There is a fine line between following (taqleed تقليد) a juristic school of thought (madhab مذهب) or an established scholar of Islamic Jurisprudence (faqih فقيه) and fanaticism/blind partisanship (ta`ssub تعصب) to a scholar or school of thought. The former is something that the scholars of Islam have recommended for the common people who aren’t able to research and interpret the legal implications of our scripture. There is undoubtedly a well-founded practice that, in order to learn the basic parameters of worship, it is easiest to learn the rules from one of our four established juristic schools of thought. That being said, it doesn’t mean that if you come upon a contrary verse of the Qur’an, sound Hadith, or other qualified scholarly analogy that you can’t break from your original school’s or scholar’s position to follow it.*
*This last sentence is not the issue of this article, but I felt the need to mention it as it pertains to this article. Insha’Allah we will go into detail on this in the near future.
On the other hand, there are many Muslims who have become big sources of turmoil to the Muslim world as a result of their fanatical obedience to their school of thought. They judge or discredit others and even deny many established, well-founded opinions that are clearly based in our scripture and the rich tradition of law that stems from it.
There is a difference between a common Muslim (مسلم) and a true believer (mu’min مؤمن). A true believer is not just trying to get by with the basic rules of law. He or she is trying to grow in knowledge, sincerity, and devotion. From the perfection of sincerity to Allah, is that a Muslim dedicates his or herself to knowing the truth, especially when it is related to our religion. In order to do this, one must free himself or herself from blindly following their school of thought without question or research. Many believers mistakenly follow people to the point where they believe that whatever they know from their teacher or madhab is the ultimate truth which must be followed despite any other opinion. They often do this unaware of the basis of the opinion they follow or the other opinions/texts that exist on the subject.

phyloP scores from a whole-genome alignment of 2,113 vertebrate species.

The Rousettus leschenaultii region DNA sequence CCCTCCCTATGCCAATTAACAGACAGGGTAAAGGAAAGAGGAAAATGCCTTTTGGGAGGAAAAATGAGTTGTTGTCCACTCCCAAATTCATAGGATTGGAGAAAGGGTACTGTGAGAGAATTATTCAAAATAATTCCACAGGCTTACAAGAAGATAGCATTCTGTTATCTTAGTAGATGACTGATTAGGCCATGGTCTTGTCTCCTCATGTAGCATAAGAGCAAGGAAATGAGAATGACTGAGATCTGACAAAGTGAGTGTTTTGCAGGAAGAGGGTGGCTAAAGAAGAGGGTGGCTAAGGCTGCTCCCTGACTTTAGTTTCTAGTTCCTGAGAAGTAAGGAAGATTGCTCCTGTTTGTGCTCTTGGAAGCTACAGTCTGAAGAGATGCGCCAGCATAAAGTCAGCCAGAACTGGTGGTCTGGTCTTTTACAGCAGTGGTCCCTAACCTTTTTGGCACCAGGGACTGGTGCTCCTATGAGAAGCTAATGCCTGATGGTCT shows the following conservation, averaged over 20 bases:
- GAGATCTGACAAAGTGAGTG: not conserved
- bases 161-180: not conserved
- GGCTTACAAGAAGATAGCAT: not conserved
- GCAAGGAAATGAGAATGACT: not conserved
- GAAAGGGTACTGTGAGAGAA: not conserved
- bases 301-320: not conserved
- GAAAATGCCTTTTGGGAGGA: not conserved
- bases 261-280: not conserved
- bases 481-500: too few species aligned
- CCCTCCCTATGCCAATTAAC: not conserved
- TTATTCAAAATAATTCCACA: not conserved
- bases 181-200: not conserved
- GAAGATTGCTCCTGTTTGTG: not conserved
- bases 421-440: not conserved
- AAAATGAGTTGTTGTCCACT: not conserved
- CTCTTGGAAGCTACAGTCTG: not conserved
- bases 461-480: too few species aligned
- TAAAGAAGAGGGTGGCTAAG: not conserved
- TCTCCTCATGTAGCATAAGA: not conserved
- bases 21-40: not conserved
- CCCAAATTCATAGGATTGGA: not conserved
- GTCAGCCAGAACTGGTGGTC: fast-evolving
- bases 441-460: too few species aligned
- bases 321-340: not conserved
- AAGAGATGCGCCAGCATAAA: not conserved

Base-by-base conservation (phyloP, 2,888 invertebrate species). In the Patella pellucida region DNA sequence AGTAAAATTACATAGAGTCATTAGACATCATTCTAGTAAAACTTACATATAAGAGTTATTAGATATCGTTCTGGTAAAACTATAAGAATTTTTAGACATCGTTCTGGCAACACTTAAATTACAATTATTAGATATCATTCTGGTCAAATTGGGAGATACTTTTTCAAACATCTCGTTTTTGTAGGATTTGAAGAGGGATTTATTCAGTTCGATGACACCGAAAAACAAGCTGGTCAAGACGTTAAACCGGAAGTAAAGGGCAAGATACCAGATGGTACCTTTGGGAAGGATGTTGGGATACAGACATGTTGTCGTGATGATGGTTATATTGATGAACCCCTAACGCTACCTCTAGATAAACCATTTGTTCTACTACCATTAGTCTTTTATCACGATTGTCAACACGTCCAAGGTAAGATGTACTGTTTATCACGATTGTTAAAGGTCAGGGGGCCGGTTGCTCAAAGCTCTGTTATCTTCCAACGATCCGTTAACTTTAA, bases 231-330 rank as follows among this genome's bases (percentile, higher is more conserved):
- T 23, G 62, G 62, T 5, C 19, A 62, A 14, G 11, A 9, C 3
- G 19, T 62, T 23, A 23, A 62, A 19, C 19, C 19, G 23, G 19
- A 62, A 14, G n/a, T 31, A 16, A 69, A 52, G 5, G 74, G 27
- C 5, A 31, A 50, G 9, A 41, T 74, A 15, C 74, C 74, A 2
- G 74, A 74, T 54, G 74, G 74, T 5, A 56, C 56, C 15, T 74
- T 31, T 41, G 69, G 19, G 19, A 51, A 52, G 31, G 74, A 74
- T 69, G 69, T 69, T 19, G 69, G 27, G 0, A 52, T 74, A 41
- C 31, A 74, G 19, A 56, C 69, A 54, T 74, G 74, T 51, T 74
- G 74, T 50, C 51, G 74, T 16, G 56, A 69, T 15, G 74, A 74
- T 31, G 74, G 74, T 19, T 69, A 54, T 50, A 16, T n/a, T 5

The first thing that a sincere believer should do while seeking knowledge is to be free from blindly following opinions to the extent that they disregard other opinions. We have to be willing to entertain the idea that maybe there is a better or more correct opinion on the subject. We have to be neutral, seeking only to follow Allah and His messenger ﷺ as represented by our scripture to the best of our ability. There are some who are attached by birth or other association to a scholar or school of thought and see that the whole of Islam is what they say and anyone who disagrees is wrong. In many cases, people reject opinions that don’t agree with what they follow, while in other cases they reject an opinion they haven’t heard before. This fanaticism and partisanship is a sign of ignorance and/or conceit contrary to the tradition of sincerity and dedication to seeking the truth.
May the pleasure of Allah be upon Imam al-Shafi’i who said, “By Allah, it doesn’t matter to me if the truth is found on my tongue or my opposition in a fiqh (Islamic jurisprudence) debate.” In another statement he said, “My opinion is generally correct yet it is possible that I am mistaken; while my opposition’s opinion is generally mistaken, yet it is possible that he could be right.” What was important to Imam al-Shafi’i is that the truth be heard one way or another. He recognizes that no one is infallible except the prophets (peace be upon them). His teacher Imam Malik, with whom he often differed, said when people leaned toward this fanaticism in the Prophet’s ﷺ mosque, “You can follow or reject the statement of anyone except the man in this grave (as he pointed to the Prophet’s ﷺ grave).” This is the spirit of the sincere believer with regards to knowledge of his religion.